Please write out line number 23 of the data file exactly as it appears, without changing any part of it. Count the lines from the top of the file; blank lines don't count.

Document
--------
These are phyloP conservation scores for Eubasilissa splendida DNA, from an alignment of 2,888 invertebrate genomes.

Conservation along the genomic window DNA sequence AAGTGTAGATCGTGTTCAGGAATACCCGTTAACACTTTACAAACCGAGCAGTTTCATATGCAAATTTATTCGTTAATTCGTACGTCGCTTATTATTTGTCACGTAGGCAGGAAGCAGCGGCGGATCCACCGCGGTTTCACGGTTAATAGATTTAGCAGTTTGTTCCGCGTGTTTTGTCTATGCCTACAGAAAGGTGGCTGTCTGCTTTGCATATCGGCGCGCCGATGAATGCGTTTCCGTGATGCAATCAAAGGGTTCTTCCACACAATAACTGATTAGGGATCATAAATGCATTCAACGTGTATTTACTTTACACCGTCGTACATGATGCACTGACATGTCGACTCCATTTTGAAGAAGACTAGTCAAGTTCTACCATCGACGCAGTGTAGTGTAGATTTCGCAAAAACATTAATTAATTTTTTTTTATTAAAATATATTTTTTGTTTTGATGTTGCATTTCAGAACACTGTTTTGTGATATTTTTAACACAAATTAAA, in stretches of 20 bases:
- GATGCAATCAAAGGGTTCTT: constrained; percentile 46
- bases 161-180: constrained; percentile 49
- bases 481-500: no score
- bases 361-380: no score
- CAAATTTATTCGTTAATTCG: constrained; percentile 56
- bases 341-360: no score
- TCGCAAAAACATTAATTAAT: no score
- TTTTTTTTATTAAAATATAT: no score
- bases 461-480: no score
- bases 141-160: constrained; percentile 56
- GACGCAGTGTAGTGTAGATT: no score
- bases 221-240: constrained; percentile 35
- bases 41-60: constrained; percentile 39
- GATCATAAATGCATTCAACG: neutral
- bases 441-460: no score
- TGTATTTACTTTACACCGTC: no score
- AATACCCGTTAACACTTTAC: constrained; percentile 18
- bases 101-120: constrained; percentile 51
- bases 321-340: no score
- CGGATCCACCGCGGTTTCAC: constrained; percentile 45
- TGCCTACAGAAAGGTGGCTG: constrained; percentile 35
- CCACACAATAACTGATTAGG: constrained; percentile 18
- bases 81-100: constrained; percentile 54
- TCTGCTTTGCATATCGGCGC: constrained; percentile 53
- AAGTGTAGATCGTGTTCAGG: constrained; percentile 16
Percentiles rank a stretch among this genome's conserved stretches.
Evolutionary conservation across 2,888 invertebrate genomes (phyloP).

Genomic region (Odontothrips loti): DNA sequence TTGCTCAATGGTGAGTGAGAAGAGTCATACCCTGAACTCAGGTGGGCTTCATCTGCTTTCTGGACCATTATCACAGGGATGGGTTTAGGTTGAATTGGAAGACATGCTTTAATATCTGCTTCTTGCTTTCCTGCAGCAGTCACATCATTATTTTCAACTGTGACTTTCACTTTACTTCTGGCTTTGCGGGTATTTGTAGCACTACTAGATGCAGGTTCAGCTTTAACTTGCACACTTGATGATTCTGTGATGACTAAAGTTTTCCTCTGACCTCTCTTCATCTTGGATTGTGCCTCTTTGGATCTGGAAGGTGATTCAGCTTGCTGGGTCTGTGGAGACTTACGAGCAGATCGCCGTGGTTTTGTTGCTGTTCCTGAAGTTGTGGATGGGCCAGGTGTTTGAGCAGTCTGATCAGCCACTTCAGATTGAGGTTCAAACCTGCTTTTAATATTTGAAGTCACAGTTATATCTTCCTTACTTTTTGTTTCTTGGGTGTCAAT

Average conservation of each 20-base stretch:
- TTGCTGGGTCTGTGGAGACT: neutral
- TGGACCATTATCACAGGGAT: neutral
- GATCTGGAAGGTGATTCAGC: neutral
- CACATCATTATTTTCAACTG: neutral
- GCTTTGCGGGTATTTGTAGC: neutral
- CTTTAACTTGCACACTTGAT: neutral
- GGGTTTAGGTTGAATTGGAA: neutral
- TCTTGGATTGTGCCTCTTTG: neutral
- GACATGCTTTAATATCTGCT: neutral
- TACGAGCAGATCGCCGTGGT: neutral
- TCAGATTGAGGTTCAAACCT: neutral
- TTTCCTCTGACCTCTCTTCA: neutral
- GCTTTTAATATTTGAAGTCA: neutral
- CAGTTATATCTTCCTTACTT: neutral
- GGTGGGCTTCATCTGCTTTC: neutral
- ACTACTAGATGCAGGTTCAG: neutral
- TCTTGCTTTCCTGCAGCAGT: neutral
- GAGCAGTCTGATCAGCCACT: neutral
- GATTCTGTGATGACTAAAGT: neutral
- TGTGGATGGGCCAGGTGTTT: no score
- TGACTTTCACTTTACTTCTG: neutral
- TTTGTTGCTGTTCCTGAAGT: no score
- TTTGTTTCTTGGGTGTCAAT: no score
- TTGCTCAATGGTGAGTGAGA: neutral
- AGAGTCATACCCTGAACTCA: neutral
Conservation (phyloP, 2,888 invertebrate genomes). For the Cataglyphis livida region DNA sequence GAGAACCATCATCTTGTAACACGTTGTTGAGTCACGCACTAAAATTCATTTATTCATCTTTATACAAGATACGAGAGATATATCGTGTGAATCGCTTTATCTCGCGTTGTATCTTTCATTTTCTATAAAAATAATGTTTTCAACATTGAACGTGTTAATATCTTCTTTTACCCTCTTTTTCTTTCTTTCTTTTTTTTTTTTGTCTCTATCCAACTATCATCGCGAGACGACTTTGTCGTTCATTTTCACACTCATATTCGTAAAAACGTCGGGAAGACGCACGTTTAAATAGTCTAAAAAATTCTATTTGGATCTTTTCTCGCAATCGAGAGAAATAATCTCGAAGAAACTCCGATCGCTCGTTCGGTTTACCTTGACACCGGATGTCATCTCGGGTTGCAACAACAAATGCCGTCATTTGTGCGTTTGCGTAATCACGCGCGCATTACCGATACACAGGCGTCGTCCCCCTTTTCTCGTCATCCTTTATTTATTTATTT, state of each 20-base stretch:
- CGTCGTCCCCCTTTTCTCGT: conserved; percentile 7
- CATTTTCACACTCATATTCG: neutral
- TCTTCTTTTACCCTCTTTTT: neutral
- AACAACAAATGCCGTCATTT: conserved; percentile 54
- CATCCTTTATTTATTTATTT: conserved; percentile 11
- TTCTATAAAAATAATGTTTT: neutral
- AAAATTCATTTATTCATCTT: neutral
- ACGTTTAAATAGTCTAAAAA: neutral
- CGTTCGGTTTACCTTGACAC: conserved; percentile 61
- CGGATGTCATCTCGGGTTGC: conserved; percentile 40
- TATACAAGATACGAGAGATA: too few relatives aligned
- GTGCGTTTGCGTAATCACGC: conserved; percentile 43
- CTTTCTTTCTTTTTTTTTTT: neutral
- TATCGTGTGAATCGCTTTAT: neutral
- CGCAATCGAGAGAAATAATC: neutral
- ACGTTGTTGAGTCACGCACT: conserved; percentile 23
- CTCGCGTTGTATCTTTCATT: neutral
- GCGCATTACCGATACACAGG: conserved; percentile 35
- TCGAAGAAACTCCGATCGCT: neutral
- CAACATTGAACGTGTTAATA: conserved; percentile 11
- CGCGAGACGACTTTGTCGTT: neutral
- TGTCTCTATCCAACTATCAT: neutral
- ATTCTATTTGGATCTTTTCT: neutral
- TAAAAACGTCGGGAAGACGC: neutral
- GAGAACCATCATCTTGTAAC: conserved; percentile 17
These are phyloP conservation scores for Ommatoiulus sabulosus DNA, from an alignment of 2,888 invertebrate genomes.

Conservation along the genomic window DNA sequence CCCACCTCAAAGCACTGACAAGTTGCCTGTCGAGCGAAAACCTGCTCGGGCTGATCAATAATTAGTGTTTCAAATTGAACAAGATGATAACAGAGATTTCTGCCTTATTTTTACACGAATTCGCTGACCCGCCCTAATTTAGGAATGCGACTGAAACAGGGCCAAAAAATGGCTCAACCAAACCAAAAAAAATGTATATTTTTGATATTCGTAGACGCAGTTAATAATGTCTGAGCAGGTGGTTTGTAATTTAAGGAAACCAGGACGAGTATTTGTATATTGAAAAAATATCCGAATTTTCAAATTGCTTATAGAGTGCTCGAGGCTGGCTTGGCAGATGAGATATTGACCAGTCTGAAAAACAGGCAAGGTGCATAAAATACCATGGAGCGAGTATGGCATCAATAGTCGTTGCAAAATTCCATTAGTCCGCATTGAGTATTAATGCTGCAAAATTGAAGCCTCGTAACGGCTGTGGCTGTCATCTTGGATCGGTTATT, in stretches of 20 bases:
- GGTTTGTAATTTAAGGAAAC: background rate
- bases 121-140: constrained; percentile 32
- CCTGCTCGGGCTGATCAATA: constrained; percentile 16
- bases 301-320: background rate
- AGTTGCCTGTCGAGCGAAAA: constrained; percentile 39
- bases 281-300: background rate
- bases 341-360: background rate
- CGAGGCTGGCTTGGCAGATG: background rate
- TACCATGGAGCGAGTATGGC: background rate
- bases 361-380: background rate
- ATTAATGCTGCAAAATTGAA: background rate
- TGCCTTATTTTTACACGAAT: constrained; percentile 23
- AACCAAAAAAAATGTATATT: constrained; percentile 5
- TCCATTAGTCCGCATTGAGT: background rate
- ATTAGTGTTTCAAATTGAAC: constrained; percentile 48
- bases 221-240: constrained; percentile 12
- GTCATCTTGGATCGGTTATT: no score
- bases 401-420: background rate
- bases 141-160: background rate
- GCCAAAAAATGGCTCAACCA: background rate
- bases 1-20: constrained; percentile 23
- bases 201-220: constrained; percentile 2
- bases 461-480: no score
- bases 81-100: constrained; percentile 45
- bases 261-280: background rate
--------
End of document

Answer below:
- TGCCTACAGAAAGGTGGCTG: constrained; percentile 35